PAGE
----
Defibrillators can save lives during sudden cardiac arrest.
The McDuffie County fire department knows that fact, and thanks to a medical equipment distributor and some creative budgeting, first responders will have the life-saving automatic external defibrillators on hand when needed.
Access Cardio Systems, the manufacturer of the AEDs used by McDuffie firefighters, issued a recall on several of their products. At the same time, the company announced that it was going out of business and would no longer support their AEDs.
Those two announcements left Fire Chief Bruce Tanner out in the cold. He was losing six of his 10 AEDs -- a scary thought for those in charge of saving lives.
"Having those things in place was a big service to the community, and not being able to replace them, we wouldn't have been able to provide that service," Chief Tanner said.
But the distributor of the equipment felt it had a commitment to its customers. Matrx Medical offered another company's AED model at half price with a trade-in offer to those affected by the recall.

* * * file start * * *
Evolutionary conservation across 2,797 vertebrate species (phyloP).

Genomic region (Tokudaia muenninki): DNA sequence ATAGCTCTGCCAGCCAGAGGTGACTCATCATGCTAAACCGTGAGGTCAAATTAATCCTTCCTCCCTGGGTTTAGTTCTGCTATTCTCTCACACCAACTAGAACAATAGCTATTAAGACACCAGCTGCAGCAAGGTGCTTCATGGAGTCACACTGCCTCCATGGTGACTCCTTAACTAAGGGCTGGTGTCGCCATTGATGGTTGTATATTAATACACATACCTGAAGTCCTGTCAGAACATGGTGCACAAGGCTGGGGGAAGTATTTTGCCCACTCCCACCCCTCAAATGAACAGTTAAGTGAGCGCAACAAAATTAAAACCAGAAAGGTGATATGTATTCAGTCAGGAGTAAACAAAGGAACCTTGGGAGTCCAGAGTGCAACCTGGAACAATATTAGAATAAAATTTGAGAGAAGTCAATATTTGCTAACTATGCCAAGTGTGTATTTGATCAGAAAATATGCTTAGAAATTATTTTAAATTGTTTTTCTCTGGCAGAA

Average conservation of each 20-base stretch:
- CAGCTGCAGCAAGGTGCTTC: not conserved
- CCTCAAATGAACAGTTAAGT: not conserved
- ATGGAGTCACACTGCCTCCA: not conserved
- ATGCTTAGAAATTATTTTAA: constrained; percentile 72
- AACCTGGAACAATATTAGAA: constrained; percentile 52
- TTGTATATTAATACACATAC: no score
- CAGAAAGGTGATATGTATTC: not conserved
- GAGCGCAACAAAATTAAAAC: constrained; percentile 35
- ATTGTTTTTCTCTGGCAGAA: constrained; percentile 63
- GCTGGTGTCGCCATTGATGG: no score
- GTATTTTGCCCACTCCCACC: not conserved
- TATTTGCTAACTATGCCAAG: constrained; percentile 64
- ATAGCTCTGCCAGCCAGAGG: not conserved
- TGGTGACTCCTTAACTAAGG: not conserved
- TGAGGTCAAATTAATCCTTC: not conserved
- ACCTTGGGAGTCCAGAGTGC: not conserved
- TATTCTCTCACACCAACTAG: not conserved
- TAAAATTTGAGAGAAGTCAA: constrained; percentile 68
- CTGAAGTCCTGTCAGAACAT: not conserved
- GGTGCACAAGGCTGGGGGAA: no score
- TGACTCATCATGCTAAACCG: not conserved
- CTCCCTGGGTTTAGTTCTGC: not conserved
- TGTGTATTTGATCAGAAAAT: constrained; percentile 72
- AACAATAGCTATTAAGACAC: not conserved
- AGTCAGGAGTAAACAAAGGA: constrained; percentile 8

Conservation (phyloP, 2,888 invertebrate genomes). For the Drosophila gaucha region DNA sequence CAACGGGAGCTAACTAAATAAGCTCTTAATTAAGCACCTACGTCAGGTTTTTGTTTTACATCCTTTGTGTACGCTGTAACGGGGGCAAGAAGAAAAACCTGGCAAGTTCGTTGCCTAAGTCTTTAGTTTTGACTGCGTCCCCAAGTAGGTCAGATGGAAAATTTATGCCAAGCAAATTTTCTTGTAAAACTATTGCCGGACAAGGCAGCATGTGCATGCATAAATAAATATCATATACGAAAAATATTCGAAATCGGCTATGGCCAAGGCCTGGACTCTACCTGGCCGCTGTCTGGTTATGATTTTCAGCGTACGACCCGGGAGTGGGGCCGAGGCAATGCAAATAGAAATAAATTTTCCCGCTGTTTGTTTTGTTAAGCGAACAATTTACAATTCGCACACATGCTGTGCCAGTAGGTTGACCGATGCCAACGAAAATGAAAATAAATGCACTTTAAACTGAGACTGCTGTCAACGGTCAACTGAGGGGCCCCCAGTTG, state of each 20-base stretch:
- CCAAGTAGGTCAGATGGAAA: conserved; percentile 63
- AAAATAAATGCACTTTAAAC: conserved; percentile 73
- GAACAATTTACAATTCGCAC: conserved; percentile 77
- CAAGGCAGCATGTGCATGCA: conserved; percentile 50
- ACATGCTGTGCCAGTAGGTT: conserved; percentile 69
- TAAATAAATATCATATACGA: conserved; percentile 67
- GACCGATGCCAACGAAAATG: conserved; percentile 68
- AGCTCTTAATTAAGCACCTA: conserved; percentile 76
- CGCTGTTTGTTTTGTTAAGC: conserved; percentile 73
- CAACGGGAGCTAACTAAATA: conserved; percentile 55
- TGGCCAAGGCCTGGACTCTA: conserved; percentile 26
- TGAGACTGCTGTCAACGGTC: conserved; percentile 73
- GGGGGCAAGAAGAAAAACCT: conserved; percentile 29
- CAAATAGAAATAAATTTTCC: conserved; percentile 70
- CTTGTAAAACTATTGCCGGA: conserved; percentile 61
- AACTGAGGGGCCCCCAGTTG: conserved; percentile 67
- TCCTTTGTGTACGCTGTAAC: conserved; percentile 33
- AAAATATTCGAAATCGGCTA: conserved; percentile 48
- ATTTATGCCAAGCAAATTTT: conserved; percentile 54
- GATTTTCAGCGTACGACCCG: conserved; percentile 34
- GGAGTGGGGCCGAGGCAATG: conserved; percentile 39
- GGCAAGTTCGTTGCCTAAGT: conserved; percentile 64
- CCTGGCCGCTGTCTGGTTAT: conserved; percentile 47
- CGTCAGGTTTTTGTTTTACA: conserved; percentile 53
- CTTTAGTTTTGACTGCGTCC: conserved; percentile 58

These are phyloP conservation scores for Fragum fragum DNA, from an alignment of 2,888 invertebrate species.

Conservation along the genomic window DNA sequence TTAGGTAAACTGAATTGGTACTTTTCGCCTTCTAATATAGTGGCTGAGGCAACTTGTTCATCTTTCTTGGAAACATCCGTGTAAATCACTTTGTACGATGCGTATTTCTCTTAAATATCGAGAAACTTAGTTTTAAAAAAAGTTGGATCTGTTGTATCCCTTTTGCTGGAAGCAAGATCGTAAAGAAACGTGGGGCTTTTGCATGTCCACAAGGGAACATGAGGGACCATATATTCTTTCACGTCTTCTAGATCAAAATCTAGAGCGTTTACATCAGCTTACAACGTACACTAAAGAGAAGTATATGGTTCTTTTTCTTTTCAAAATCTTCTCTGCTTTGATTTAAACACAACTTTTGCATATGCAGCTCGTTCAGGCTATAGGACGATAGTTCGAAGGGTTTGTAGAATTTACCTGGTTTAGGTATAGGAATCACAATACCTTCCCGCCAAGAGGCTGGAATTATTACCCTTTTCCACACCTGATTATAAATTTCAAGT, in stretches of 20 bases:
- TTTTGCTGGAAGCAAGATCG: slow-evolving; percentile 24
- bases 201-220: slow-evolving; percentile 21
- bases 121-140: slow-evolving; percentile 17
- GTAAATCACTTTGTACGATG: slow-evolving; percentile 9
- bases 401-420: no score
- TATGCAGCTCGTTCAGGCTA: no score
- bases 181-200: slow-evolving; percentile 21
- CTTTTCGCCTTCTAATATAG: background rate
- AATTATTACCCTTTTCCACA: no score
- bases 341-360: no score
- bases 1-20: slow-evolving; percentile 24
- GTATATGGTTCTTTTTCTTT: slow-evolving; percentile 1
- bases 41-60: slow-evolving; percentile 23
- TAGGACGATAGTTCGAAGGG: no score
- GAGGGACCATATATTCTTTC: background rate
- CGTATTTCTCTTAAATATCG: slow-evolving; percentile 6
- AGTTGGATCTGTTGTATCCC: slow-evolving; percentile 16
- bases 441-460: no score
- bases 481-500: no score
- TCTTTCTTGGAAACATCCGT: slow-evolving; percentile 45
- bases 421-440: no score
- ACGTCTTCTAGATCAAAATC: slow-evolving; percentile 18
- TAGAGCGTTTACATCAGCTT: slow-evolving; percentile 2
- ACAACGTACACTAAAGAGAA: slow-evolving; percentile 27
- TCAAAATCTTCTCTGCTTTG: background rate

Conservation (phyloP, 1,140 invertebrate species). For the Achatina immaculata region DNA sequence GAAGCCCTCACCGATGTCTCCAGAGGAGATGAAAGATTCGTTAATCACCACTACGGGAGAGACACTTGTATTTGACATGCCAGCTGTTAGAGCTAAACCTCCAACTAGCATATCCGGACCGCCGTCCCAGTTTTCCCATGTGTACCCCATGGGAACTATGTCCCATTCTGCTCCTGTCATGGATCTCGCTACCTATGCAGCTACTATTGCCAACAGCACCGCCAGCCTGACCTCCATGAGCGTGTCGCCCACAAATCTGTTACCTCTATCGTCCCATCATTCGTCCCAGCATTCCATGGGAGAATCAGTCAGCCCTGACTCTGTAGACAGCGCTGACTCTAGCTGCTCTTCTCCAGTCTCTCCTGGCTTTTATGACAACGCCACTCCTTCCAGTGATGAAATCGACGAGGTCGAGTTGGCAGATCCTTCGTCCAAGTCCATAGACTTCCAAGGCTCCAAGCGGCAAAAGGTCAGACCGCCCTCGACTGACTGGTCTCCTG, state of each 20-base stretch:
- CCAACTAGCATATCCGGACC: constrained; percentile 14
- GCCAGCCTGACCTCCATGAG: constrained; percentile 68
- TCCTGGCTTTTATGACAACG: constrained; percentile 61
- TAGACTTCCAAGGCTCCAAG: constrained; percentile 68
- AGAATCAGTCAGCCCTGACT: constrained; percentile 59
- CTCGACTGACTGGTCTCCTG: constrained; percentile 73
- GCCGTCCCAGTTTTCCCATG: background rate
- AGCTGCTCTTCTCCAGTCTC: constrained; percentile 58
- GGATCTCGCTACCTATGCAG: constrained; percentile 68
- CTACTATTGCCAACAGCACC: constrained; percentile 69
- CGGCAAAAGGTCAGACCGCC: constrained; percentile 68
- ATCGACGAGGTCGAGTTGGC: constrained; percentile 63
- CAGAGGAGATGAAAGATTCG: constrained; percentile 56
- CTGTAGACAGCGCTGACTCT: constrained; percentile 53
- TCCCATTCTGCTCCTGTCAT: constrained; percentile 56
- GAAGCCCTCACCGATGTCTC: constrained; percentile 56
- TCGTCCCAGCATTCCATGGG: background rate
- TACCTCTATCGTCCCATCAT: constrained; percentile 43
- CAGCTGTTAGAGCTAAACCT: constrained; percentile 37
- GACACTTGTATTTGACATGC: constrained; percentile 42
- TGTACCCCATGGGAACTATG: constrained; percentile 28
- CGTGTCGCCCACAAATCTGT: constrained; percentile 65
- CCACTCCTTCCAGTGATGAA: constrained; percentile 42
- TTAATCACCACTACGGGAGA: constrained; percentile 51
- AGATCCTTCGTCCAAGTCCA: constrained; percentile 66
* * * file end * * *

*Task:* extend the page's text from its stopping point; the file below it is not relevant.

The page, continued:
Chief Tanner and Assistant Chief Stephen Sewell jumped on the offer. They bought three at the end of last year and asked county commissioners for permission to adjust the fire department's 2005 budget so that three more Defibtech AEDs could be bought at $695, less than half the regular price of $1,490.
"They felt it was important that they work out something to try to help their customers out," Assistant Chief Sewell said. "I'm glad they did because regular price at almost $1,500 a piece, that is a big difference between $1,500 and $700."
"Had Matrx not come forward and done that, we probably wouldn't have gotten all six of these back in service as quickly as we have," Chief Tanner said.
The three newest AEDs should be in place sometime in February, putting the total back up to 10 in service.
The three Access Cardio Systems AEDs that were not recalled will need battery and shock pad replacements by next year. Officials said replacements for the unsupported models will be included in the fire department's 2006 budget.
"All the statistics say that survival from sudden cardiac arrest is directly dependant on early defibrillation. This will allow us to provide that to the citizens," Chief Tanner said.
AEDs are a user friendly version of the defibrillators that doctors use in hospitals. First responders are trained on the easy-to-use system in which a recorded voice walks the AED operator through shocking a patient.
Assistant Chief Sewell said first responders used the AEDs on two calls in 2004. He added that if the machines were not on all of the county's fire trucks and first responder vehicles, those two patients may have gone without needed defibrillation.